Low-moderate arsenic exposure and respiratory in American Indian communities in the Strong Heart Study

Martha Powers, Tiffany R. Sanchez, Maria Grau-Perez, Fawn Yeh, Kevin A. Francesconi, Walter Goessler, Christine M. George, Christopher Heaney, Lyle G. Best, Jason G. Umans, Robert H. Brown, Ana Navas-Acien

Research output: Contribution to journalArticlepeer-review

Abstract

Background: Arsenic exposure through drinking water is an established lung carcinogen. Evidence on non-malignant lung outcomes is less conclusive and suggests arsenic is associated with lower lung function. Studies examining low-moderate arsenic (< 50 μg/L), the level relevant for most populations, are limited. We evaluated the association of arsenic exposure with respiratory health in American Indians from the Northern Plains, the Southern Plains and the Southwest United States, communities with environmental exposure to inorganic arsenic through drinking water. Methods: The Strong Heart Study is a prospective study of American Indian adults. This analysis used urinary arsenic measurements at baseline (1989-1991) and spirometry at Visit 2 (1993-1995) from 2132 participants to evaluate associations of arsenic exposure with airflow obstruction, restrictive pattern, self-reported respiratory disease, and symptoms. Results: Airflow obstruction was present in 21.5% and restrictive pattern was present in 14.4%. The odds ratio (95% confidence interval) for obstruction and restrictive patterns, based on the fixed ratio definition, comparing the 75th to 25th percentile of arsenic, was 1.17 (0.99, 1.38) and 1.27 (1.01, 1.60), respectively, after adjustments, and 1.28 (1.02, 1.60) and 1.33 (0.90, 1.50), respectively, based on the lower limit of normal definition. Arsenic was associated with lower percent predicted FEV1 and FVC, self-reported emphysema and stopping for breath. Conclusion: Low-moderate arsenic exposure was positively associated with restrictive pattern, airflow obstruction, lower lung function, self-reported emphysema and stopping for breath, independent of smoking and other lung disease risk factors. Findings suggest that low-moderate arsenic exposure may contribute to restrictive lung disease.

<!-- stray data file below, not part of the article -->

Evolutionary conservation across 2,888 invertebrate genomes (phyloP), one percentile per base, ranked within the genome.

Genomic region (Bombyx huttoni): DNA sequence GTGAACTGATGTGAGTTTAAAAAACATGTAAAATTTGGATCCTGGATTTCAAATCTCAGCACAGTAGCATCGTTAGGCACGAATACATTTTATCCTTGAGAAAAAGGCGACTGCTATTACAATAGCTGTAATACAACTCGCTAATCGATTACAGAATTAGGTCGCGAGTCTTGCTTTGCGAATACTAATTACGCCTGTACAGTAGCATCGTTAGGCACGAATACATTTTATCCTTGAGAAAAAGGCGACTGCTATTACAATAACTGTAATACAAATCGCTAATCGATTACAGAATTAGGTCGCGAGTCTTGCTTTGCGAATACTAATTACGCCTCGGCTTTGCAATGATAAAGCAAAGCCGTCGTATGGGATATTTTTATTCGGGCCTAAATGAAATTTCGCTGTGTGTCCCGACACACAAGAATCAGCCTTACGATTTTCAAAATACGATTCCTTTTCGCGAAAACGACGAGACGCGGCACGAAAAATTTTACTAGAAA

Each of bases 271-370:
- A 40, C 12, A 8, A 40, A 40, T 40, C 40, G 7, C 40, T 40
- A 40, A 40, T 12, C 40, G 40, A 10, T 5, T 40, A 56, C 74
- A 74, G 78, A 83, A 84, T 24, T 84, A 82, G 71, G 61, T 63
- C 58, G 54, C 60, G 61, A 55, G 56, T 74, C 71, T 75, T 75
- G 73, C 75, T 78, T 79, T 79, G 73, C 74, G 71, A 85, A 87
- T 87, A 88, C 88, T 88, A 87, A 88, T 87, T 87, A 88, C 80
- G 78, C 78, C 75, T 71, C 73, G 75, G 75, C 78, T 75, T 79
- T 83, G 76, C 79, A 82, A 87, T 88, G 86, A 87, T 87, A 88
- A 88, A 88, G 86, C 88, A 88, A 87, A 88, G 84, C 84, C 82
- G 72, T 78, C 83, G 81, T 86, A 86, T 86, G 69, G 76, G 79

Original languageEnglish (US)
Article number104
JournalEnvironmental Health: A Global Access Science Source
Volume18
Issue number1
DOIs
StatePublished - Nov 28 2019
Externally publishedYes

ASJC Scopus subject areas

  • Public Health, Environmental and Occupational Health
  • Health, Toxicology and Mutagenesis

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